"flounder" Definition | Free English Dictionary | international-dictionary.com
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meaning of "

flounder

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Webster

English Word:

flounder


English Pronunciation:

floun•der


Noun:


⇨Etymology

Confer (Swedish) flundra; akin to (Danish) flynder, (Icelandic) fly, German flunder, and perhaps to (English) flounder, intransitive verb


⇨Definition

1. (Zoölogy) A flatfish of the family Pleuronectidae, of many species.

Note: The common English flounder is Pleuronectes flesus. There are several common American species used as food; as the smooth flounder (P. glabra); the rough or winter flounder (P. Americanus); the summer flounder, or plaice (Paralichthys dentatus), Atlantic coast; and the starry flounder (Pleuronectes stellatus).

2. (Bootmaking) A tool used in crimping boot fronts.



Intransitive Verb:


⇨Etymology

imperfect & past participle Floundered; present participle & verbal noun Floundering., Confer (Dutch) flodderen to flap, splash through mire, (English) flounce, intransitive verb, and flounder the fish.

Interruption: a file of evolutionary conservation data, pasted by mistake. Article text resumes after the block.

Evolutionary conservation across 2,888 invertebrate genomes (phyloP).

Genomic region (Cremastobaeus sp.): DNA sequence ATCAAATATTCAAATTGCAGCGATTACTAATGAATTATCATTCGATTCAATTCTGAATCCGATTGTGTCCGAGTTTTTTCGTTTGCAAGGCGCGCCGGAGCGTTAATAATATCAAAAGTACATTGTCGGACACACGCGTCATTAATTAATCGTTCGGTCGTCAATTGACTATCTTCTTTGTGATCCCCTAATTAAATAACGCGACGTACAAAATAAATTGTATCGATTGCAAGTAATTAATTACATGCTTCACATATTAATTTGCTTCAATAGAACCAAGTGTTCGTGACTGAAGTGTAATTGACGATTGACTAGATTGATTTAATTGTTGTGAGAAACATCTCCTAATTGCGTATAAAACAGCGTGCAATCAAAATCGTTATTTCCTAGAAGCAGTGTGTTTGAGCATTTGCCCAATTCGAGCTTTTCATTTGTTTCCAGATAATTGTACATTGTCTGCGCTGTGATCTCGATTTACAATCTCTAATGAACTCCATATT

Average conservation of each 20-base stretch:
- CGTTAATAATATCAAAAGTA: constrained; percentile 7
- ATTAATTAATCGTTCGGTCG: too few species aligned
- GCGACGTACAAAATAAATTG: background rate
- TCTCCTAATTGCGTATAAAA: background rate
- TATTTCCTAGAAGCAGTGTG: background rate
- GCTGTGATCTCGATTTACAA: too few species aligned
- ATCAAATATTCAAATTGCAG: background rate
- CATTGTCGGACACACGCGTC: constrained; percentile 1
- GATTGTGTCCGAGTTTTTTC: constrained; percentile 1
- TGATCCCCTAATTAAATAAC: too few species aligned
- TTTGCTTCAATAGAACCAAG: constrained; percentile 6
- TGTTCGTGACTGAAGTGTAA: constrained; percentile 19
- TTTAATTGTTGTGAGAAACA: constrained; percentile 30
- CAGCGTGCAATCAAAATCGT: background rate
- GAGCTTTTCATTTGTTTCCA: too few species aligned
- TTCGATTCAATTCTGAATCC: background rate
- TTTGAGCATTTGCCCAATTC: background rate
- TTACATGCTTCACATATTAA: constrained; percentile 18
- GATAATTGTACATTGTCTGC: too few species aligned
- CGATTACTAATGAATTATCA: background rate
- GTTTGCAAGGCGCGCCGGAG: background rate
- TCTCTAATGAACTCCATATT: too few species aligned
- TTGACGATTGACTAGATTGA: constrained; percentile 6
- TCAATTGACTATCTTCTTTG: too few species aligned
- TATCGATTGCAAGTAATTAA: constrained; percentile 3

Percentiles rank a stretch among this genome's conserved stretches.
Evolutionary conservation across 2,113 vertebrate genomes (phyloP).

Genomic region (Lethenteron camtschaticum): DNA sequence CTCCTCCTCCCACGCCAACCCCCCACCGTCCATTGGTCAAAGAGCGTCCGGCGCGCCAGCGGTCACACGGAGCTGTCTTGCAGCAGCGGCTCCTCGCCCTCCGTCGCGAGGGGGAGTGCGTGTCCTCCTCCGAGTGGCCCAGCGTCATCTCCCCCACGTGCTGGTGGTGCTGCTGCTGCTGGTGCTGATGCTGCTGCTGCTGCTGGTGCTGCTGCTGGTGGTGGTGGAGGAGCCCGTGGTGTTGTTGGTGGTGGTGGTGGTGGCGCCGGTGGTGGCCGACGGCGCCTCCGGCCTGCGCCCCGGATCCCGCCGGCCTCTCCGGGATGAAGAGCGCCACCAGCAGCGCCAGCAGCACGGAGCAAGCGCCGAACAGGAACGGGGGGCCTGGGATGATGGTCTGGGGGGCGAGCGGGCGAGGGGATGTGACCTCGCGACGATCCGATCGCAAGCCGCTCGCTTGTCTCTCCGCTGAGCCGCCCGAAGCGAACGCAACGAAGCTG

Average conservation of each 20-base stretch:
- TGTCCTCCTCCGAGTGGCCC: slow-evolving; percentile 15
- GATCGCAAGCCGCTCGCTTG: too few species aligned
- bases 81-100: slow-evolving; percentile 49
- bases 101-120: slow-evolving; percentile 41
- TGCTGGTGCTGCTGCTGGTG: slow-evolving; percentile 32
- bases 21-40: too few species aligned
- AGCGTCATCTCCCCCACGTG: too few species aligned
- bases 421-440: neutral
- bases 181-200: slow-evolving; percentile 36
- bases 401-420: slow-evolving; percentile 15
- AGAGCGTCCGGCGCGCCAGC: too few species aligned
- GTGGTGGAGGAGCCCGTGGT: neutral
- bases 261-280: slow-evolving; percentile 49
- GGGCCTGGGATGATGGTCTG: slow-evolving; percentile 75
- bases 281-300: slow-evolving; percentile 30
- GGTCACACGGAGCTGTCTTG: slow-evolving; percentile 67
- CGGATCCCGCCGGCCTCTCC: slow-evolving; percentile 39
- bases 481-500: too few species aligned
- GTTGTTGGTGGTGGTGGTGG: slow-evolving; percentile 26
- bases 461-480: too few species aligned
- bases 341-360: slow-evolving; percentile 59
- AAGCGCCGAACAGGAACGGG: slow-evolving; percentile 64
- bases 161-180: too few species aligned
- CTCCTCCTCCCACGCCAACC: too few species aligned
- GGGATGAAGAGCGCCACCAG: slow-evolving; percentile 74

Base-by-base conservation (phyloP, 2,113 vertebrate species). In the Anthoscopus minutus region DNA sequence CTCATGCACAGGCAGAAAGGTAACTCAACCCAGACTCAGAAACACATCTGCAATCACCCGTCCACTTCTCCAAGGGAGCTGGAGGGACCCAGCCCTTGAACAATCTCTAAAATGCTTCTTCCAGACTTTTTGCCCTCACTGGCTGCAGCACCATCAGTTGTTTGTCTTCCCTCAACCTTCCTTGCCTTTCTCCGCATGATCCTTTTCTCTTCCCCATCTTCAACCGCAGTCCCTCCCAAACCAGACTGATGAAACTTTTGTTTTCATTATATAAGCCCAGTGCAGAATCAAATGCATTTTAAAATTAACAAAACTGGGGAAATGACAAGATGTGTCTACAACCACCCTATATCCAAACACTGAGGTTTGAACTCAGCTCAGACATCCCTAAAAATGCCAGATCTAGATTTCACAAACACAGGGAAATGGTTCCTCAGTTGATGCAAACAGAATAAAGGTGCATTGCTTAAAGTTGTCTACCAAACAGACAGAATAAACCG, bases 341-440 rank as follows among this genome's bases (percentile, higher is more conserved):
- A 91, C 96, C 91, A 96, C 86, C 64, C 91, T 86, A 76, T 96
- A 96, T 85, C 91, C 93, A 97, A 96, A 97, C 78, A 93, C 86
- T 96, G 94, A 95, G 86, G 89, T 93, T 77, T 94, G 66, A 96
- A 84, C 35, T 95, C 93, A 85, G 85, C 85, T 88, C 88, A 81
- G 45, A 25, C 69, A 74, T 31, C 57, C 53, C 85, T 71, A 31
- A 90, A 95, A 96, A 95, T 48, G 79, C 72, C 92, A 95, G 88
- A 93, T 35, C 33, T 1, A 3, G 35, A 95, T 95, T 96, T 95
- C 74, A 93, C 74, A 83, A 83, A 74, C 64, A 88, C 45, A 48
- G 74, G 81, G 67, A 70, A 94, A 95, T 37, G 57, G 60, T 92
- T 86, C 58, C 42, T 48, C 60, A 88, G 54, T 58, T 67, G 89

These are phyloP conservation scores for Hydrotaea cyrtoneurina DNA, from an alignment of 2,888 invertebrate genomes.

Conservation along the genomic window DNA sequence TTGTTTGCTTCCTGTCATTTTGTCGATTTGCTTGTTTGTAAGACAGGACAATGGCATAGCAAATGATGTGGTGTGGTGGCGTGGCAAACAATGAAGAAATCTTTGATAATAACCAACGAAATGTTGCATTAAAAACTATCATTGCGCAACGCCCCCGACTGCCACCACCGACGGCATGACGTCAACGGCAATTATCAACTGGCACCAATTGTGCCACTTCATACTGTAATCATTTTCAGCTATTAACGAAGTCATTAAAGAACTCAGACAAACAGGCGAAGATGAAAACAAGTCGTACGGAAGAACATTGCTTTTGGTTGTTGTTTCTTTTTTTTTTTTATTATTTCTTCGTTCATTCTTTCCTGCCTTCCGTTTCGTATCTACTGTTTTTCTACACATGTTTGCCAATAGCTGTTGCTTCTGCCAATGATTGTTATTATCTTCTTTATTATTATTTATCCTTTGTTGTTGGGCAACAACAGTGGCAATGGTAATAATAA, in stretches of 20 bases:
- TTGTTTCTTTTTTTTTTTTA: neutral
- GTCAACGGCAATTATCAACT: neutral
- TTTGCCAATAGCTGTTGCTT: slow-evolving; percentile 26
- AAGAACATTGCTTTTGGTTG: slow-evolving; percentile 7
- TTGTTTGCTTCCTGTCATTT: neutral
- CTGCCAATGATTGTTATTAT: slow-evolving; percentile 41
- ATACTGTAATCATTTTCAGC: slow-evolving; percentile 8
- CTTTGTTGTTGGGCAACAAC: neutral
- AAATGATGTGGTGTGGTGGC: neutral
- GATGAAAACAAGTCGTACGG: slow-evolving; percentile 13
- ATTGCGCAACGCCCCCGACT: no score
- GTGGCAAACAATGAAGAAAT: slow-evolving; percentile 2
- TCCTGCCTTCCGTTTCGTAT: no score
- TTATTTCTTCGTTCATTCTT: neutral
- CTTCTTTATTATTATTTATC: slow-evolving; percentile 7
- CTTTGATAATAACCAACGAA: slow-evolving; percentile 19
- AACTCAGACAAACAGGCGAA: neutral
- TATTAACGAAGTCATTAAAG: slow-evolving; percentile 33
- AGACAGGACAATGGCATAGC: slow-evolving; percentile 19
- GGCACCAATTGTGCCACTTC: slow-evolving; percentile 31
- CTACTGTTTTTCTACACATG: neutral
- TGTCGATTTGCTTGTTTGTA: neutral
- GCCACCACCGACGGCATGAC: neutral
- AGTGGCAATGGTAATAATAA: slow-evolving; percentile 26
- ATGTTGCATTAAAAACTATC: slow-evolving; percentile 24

⇨Definition

To fling the limbs and body, as in making efforts to move; to struggle, as a horse in the mire, or as a fish on land; to roll, toss, and tumble; to flounce. They have floundered on from blunder to blunder. Sir (Welsh) Hamilton.



Noun:


⇨Definition

The act of floundering.



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Wiktionary

Noun:

flounder (plural flounders or flounder) A European species of flatfish having dull brown colouring with reddish-brown blotches; fluke, European flounder, Platichthys flesus. (North America) Any of various flatfish of the family Pleuronectidae or Bothidae. A bootmaker's tool for crimping boot fronts. This entry needs a photograph or drawing for illustration. Please try to find a suitable image on Wikimedia Commons or upload one there yourself! Particularly: "the bootmaker's tool"


Verb:

flounder (third-person singular simple present flounders, present participle floundering, simple past and past participle floundered) (intransitive) To flop around as a fish out of water. (intransitive) To make clumsy attempts to move or regain one's balance. Robert yanked Connie's leg vigorously, causing her to flounder and eventually fall. (intransitive) To act clumsily or confused; to struggle or be flustered. Sir W. Hamilton They have floundered on from blunder to blunder. He gave a good speech, but floundered when audience members asked questions he could not answer well. 1996, Janette Turner Hospital, Oyster, Virago Press, paperback edition, page 136 He is assessing directions, but he is not lost, not floundering.


Reference:

flounder

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